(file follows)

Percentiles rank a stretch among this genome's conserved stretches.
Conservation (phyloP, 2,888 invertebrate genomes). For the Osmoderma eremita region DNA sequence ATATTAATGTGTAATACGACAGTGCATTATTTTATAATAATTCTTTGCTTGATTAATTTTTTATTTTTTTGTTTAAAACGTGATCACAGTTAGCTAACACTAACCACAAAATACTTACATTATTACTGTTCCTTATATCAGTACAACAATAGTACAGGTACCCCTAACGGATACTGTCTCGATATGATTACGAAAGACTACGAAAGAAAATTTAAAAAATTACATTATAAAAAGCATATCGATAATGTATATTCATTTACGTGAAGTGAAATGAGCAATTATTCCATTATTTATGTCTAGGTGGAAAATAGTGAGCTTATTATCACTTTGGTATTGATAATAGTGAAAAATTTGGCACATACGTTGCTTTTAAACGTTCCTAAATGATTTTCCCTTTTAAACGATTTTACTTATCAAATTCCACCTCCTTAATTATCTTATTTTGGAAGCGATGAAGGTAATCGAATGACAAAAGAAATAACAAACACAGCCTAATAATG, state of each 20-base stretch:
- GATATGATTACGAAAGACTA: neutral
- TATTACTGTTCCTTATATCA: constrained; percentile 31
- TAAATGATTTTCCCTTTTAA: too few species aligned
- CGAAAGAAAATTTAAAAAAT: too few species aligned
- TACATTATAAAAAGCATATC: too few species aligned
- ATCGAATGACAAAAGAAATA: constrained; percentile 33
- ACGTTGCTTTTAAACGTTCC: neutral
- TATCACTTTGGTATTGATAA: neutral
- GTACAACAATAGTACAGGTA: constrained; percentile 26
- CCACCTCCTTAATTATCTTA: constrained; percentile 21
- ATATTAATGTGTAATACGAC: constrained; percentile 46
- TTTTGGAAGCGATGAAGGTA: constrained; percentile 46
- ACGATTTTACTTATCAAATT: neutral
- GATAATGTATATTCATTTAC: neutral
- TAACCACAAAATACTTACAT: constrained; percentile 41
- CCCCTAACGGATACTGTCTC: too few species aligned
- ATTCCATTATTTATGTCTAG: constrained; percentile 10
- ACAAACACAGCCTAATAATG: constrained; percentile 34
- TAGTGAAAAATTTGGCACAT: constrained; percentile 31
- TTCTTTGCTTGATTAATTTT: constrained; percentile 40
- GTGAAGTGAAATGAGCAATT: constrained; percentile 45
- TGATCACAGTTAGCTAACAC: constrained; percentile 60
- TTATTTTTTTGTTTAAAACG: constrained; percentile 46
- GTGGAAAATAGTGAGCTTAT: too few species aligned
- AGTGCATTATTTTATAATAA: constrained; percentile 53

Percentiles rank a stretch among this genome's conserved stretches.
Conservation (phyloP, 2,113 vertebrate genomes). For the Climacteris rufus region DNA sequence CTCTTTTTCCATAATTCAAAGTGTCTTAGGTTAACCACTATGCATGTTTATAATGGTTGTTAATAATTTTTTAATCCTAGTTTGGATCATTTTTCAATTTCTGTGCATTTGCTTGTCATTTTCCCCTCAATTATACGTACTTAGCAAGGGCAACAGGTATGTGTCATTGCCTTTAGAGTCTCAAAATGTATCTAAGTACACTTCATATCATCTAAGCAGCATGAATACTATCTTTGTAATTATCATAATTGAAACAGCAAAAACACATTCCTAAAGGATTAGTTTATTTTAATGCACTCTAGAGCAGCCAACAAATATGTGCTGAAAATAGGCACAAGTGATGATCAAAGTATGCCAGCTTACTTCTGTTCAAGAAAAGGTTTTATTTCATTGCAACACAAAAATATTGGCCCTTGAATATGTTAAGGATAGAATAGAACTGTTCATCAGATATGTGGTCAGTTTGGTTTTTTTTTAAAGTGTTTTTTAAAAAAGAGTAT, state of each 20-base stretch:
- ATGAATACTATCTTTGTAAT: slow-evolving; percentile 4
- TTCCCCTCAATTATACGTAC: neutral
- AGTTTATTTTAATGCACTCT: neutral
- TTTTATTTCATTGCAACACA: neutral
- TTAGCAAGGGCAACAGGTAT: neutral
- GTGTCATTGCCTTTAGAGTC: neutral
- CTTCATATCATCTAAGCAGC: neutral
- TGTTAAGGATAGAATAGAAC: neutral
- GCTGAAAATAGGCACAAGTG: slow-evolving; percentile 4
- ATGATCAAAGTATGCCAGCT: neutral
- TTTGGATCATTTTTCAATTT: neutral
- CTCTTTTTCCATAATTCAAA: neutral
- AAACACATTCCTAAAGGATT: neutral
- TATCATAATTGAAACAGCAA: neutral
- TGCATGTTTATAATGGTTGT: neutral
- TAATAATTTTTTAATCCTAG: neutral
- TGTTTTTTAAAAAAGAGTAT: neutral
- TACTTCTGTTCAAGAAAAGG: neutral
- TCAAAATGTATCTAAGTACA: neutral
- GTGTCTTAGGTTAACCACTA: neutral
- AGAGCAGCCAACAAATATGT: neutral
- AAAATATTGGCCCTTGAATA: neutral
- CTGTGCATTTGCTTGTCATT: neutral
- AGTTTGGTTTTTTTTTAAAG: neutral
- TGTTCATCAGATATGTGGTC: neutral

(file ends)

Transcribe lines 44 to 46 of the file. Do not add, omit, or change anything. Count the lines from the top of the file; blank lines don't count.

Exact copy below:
- TGCATGTTTATAATGGTTGT: neutral
- TAATAATTTTTTAATCCTAG: neutral
- TGTTTTTTAAAAAAGAGTAT: neutral